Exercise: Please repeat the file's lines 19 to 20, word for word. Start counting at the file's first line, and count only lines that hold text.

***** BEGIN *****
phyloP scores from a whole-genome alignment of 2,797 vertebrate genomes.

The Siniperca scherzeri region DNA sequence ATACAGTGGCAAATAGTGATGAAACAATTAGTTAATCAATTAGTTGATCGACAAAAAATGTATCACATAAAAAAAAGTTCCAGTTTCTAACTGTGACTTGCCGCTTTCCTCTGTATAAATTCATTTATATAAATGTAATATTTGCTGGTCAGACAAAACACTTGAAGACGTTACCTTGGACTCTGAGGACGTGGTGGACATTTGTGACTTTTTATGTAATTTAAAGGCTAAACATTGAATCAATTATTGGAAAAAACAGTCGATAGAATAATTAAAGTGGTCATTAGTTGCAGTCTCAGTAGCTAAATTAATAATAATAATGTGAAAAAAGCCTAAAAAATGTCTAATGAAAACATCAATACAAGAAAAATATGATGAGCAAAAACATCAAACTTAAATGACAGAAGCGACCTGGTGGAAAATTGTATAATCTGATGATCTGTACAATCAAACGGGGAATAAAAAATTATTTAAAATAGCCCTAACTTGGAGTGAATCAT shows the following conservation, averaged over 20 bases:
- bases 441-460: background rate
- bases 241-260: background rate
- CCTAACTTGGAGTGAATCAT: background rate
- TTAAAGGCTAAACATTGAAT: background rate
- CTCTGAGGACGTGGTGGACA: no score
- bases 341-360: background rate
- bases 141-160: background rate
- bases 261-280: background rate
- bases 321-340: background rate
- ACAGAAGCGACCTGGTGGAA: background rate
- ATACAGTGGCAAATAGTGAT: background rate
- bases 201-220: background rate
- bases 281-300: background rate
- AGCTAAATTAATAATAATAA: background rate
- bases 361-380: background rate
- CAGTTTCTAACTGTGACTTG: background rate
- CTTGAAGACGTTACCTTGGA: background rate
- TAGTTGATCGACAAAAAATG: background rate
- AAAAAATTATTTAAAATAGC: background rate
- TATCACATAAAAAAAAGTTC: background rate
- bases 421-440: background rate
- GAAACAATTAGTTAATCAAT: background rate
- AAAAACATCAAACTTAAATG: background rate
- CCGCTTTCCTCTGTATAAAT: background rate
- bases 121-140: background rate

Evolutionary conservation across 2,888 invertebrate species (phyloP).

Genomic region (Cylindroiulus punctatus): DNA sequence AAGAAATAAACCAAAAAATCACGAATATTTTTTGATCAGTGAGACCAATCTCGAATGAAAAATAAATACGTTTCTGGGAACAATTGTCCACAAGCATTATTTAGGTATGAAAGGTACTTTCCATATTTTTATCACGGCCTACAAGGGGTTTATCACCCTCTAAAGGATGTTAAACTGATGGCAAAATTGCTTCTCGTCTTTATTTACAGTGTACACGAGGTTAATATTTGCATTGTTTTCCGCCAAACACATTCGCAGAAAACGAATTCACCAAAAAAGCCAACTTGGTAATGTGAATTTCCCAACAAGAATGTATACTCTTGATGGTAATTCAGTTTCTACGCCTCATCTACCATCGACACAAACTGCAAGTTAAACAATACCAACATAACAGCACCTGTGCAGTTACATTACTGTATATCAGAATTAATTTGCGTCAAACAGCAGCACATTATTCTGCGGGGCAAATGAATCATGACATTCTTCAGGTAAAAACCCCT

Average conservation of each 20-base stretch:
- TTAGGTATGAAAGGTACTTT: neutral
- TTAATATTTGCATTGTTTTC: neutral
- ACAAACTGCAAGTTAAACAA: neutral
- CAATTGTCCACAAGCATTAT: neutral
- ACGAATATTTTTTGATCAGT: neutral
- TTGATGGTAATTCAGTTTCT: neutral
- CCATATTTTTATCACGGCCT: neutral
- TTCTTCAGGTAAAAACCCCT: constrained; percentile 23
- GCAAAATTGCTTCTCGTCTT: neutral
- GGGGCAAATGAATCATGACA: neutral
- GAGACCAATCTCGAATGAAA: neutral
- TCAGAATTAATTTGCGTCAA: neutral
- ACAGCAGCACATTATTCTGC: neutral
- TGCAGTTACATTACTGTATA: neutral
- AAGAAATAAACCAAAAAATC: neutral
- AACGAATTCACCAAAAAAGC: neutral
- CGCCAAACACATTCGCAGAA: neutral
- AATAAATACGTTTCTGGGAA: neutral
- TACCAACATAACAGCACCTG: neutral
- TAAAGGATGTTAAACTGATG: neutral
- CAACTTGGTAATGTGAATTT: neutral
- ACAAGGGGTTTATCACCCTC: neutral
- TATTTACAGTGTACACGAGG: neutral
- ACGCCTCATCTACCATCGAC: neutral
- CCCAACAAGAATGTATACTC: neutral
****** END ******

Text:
- CTTGAAGACGTTACCTTGGA: background rate
- TAGTTGATCGACAAAAAATG: background rate